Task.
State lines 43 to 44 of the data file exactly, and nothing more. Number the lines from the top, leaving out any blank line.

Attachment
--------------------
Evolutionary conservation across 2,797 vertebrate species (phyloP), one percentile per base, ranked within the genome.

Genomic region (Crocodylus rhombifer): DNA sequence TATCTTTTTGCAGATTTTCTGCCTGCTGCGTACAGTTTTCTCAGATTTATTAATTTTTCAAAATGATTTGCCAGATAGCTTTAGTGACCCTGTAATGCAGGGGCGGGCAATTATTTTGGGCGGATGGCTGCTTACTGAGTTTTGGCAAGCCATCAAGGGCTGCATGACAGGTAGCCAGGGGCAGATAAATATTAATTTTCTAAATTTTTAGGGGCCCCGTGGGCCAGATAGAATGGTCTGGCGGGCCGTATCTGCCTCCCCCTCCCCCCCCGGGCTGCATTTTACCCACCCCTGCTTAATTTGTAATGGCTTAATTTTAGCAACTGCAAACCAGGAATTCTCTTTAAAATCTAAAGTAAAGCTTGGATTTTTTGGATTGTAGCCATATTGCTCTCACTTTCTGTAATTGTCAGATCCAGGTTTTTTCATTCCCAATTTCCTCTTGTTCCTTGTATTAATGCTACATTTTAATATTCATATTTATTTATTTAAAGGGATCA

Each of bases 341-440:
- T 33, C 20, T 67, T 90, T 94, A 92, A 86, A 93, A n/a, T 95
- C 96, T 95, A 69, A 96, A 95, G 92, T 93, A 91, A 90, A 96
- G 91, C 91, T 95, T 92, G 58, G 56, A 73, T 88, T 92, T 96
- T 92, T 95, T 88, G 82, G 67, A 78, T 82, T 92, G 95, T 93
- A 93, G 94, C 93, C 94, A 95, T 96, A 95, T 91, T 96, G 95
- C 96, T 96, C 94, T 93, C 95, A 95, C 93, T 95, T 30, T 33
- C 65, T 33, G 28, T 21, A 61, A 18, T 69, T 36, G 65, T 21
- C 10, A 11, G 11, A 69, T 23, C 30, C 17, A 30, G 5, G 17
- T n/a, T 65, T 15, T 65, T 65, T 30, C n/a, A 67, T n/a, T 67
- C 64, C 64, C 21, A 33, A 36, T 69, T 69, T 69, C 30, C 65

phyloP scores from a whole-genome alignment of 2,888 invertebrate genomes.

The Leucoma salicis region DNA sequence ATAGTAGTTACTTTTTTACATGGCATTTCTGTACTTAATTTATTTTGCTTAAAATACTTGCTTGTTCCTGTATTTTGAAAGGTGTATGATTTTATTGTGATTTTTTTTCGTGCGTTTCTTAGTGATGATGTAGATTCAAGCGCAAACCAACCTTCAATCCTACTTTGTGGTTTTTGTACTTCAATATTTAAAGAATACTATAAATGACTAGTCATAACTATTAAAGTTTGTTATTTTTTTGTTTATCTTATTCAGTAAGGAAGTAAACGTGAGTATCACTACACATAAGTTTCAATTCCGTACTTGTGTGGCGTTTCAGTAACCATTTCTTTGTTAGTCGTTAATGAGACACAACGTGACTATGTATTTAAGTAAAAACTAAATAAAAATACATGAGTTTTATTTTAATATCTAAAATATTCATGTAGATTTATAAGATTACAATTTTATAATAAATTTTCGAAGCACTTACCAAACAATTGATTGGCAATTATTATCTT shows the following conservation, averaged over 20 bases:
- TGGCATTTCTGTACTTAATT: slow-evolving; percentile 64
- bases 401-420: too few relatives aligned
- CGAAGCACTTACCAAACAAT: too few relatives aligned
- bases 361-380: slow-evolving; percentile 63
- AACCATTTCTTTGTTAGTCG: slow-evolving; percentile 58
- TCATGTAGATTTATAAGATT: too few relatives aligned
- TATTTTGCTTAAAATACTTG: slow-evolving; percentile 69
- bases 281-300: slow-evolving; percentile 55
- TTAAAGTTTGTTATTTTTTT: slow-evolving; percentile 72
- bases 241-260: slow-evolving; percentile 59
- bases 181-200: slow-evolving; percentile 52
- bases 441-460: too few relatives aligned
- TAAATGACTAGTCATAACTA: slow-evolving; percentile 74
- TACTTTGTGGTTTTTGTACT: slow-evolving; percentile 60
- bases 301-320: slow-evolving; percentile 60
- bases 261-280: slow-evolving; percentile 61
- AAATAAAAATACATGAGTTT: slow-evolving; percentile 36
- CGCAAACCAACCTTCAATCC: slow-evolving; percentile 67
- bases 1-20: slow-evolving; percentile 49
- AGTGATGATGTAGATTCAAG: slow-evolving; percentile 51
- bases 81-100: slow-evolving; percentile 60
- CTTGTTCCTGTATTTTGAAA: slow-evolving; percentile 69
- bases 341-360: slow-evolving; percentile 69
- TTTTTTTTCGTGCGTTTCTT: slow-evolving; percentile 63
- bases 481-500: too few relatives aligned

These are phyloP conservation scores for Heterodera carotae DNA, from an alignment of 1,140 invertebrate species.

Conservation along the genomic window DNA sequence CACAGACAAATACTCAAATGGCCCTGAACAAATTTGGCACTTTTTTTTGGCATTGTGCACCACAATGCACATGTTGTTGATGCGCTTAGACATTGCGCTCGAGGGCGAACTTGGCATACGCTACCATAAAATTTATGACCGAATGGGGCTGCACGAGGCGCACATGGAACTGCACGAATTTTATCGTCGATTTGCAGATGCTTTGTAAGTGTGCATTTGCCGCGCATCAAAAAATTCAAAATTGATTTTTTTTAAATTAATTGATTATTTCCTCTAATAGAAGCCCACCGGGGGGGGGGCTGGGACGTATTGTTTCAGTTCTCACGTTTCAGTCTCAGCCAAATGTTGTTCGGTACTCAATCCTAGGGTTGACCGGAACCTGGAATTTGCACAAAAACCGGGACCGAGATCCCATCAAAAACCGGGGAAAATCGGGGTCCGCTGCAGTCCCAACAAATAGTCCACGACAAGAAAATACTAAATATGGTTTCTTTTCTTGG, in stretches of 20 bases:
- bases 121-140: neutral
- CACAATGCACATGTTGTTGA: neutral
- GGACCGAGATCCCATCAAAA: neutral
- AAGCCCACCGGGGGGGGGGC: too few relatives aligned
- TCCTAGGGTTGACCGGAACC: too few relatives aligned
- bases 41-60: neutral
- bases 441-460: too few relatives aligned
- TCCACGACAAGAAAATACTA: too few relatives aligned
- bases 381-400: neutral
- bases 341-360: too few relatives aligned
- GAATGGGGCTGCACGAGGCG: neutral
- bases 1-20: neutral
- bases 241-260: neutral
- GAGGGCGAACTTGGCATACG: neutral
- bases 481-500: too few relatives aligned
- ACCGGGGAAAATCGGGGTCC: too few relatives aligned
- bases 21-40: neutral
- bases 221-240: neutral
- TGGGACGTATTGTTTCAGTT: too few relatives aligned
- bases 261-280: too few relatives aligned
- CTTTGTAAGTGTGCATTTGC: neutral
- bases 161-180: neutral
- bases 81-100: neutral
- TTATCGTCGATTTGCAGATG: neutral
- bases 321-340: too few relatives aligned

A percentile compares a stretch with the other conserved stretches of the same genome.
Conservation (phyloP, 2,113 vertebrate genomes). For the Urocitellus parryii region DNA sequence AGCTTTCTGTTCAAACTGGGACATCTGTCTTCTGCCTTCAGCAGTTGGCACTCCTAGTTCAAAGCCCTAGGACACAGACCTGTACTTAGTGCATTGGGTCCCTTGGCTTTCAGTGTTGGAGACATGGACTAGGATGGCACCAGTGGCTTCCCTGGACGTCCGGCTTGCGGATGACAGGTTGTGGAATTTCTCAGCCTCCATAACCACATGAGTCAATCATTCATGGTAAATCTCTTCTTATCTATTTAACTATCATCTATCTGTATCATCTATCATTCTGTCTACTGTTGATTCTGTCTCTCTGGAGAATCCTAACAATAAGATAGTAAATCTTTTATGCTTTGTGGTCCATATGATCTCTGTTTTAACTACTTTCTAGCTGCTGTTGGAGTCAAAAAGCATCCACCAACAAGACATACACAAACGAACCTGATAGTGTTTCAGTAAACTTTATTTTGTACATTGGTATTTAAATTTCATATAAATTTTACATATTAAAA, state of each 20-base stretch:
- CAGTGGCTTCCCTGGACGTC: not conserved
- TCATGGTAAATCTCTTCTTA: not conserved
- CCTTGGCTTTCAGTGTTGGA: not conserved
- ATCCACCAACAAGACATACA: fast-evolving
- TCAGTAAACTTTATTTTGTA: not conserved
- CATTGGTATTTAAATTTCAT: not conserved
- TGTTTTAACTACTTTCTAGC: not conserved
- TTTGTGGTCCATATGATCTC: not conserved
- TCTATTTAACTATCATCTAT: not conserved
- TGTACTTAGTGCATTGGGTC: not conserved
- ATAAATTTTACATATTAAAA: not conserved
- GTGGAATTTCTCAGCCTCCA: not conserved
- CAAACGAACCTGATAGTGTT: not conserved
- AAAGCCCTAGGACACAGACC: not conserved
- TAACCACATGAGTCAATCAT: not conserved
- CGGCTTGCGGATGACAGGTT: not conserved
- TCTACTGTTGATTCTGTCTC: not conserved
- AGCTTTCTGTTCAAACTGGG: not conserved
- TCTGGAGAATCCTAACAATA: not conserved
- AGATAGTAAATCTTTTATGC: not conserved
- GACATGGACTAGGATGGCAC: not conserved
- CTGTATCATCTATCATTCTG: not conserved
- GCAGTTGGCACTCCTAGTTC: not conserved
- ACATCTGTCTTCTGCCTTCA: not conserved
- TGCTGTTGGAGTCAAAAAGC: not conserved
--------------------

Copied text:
- bases 121-140: neutral
- CACAATGCACATGTTGTTGA: neutral